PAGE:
Uncle Bobo’s Big Top of the Bizarre
Widely reported as a step down from previous years, I found this a step up from past performances—not that that’s a lot of praise. I’ve never been scared of clowns at all, so that’s not working for me, and otherwise it’s just 3-D effects (which as I’ve noted elsewhere, also don’t work for me) and plenty of lame toilet humor. On the other hand, the cast had good energy and really tried to make it work. So… decent enough… but I think it should fold up its tent.

Virus Z with Carrie
You’ll “meh” with non-terror at this lifeless retread that’s got an actress stuck near the end in the thankless and nonsensical role of Stephen King’s character Carrie. (She just happened to go berserk at the prom with her telekinetic powers while the whole town was being turned into zombies by a virus outbreak. Yeah, that’s the ticket!) Walking through this maze this year was a waste of shoe leather.

Uncle Willy’s Slaughterhouse
Another uncle, another sillier scare maze, but this time it’s pretty good. It’s all due to the areas of deep darkness, the nastiness of the inbred mutant cannibal theme, and a good group of monster actors who seem to like their work. I don’t know how much longer this maze can last in terms of quality, but for now it’s good.

Fallout Shelter
Very nice treatment of its postapocalypse theme—good sets and effective lighting, the right measure of “gross” and “jump” moments, and a committed cast. Walking through this one feels like you and the actors are both having Halloween fun.

…as for the premium maze Trapped ($60 for six people at a time), I can’t tell you anything because it was sold out before I could even consider getting a ticket. Other people say it’s good, so my second opinion is that other people say it’s good…

The Haunted Ride(s)

The Mine Train
Yes, you read right: Haunted “rides,” not “ride,” because the Mine Train IS haunted. There are no cast members inside the ride, but it’s an old-fashioned haunting, with spooky dummies (mostly non-animated) and creepy lighting—the kind you used to see in carnivals and rundown amusement parks all over the country. The Mine Train is part of the whole Green Witch mythology they’ve built up at Knotts this year, and if you ride it, watch the “Unearthed” show, go through the Trick or Treat maze and watch the Witching Hour (midnight) Hanging, you get a pretty good immersive story about the Green Witch. If you’re an easily bored teen of any age, this won’t be a thrill to you. But if you remember the way haunted attractions used to be, and want a taste of that old-timey stuff, then this is for you.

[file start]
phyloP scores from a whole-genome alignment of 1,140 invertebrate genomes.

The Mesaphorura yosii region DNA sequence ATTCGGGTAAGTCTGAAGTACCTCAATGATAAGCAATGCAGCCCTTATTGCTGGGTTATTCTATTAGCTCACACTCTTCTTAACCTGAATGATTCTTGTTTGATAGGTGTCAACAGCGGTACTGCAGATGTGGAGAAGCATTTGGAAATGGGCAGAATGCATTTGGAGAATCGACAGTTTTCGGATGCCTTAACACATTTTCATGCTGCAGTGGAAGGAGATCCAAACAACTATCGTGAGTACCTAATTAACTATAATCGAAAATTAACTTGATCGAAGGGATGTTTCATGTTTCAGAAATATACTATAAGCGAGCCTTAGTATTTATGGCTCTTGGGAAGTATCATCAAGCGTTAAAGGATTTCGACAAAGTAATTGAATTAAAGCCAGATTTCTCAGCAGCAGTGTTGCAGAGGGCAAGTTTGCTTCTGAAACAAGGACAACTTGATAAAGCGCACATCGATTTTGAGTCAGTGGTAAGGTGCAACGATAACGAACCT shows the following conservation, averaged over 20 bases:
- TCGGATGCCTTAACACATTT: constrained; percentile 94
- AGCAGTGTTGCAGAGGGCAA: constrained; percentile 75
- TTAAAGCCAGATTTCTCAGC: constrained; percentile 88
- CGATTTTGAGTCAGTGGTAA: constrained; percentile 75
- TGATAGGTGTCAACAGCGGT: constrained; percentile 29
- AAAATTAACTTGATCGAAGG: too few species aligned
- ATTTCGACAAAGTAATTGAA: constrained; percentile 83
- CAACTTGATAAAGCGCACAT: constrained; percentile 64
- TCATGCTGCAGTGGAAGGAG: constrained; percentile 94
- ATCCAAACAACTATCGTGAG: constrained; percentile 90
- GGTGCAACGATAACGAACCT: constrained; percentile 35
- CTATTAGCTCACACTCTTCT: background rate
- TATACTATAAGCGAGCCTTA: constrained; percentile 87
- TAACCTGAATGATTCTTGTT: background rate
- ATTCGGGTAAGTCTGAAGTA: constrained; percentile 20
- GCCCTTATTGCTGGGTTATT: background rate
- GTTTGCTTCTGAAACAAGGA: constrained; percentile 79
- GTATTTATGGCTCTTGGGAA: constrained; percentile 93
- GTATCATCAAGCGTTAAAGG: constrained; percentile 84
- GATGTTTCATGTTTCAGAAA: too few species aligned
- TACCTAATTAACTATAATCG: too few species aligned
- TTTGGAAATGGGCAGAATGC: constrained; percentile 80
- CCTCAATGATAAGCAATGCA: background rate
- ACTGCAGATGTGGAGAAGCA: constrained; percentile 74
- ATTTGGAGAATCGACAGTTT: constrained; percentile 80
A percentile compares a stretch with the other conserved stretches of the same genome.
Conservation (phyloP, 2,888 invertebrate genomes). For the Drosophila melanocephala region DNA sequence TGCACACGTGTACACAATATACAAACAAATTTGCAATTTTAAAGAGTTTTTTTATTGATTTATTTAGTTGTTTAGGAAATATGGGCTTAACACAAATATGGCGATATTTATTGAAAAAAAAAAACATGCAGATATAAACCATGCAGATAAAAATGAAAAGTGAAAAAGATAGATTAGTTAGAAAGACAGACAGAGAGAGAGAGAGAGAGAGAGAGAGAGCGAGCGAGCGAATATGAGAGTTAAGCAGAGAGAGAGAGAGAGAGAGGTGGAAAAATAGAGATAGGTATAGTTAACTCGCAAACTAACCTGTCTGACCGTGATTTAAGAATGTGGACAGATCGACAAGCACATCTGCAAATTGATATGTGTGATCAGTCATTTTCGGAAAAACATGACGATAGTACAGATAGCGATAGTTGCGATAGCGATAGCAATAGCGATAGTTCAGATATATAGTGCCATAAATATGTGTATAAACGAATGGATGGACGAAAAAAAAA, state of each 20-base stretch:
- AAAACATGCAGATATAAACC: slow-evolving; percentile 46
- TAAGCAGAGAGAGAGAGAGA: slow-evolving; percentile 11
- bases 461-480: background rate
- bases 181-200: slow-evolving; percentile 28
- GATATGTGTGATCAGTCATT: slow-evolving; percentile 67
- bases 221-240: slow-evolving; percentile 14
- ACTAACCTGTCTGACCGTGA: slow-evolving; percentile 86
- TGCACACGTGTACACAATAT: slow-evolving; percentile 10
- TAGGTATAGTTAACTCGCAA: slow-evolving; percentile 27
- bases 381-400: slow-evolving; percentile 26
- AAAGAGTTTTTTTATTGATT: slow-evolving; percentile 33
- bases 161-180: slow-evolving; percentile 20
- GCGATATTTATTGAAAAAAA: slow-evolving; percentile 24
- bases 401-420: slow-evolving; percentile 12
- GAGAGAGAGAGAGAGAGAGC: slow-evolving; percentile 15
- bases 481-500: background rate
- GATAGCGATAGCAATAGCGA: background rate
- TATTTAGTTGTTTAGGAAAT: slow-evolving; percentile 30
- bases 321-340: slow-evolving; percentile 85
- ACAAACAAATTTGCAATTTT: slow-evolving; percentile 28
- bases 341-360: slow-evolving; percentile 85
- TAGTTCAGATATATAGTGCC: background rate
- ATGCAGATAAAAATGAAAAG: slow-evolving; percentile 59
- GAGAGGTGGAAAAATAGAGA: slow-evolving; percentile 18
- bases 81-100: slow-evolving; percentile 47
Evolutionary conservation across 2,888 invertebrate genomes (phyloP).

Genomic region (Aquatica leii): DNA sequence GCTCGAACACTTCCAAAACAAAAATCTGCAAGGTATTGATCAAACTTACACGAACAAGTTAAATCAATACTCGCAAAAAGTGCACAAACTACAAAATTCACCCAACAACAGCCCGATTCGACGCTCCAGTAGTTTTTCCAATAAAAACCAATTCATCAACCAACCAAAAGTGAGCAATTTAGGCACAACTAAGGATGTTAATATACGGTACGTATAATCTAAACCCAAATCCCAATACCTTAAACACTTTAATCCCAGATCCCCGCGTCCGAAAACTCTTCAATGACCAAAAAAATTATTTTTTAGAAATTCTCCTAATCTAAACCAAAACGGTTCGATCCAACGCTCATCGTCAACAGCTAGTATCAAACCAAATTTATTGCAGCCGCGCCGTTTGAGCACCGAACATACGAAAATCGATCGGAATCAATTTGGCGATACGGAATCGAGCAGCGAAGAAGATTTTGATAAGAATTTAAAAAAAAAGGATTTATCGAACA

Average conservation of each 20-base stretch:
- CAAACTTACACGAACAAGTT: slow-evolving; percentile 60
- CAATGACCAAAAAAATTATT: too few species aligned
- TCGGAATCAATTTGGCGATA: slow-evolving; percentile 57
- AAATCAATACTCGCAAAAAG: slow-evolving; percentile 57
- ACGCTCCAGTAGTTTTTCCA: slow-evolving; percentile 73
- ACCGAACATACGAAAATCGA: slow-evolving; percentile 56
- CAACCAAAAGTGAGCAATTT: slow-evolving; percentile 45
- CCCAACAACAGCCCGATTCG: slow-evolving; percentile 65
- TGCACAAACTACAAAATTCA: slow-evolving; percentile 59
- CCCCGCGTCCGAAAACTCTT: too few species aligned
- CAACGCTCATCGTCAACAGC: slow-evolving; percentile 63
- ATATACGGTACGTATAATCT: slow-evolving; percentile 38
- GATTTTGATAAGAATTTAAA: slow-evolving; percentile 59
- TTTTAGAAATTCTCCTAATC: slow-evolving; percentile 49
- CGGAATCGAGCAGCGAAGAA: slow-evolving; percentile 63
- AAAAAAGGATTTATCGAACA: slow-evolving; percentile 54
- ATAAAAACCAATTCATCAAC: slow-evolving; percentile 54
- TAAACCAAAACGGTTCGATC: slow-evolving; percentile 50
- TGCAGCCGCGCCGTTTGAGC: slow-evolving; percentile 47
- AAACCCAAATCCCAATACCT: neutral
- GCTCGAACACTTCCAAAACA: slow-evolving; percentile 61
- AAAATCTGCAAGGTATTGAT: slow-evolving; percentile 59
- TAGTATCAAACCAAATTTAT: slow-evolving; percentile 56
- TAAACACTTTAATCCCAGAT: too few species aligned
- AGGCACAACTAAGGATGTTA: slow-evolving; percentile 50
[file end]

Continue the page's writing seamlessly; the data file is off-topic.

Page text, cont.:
The Evil Dead (Timber Mountain Log Ride)
What a disappointment. Hardly any decoration, almost no cast members working inside it… and the ones who were there barely looked like they were in-costume (and they weren’t in-character). In a way, this is the flip side of the Mine Train: The bad side of the old-fashioned haunted rides, the ones that cheaped out and wasted your time with no atmosphere and no scares.

The Shows:

I saw four out of 10 shows at this year’s Haunt, and I think they did well. “Unearthed” was a standout in terms of pleasing everyone while advancing the Green Witch storyline they’ve added to the park. (Note to Knotts: Keep the Green Witch!) Unfortunately, shows are really not what you mainly come to the Haunt for, and so this isn’t as big a recommendation as you might think. (Note also: I’m pretty sure that the rest of the shows—Tonga Tiki Terror, The Hanging Games, Mephisto’s Mechanical Mayhem, Blood Drums, Cursed and Zamora’s Sideshow of Torture—also delivered the goods. Just not enough time in an evening to see it all, and I did try!)

At the Mystery Lodge, they’ve converted the show into this fun, breezy “origins of Halloween Haunt” production. It spins out the over-plot of the event very nicely, has some creepouts all its own, and it’s definitely audience-involving. Definitely recommended.

The Hanging (Standard)
…The usual garbage. I’m sorry, but the stunt show with potty humor and asinine pop culture references has never done it for me. I missed out on the original Witch Hanging from the ‘70s (I started going in the ‘80s, as noted earlier), so I’ve been forced to sit through parts of this awful spectacle for years… among a cheering crowd… wishing I could see “the real thing.” Speaking of which…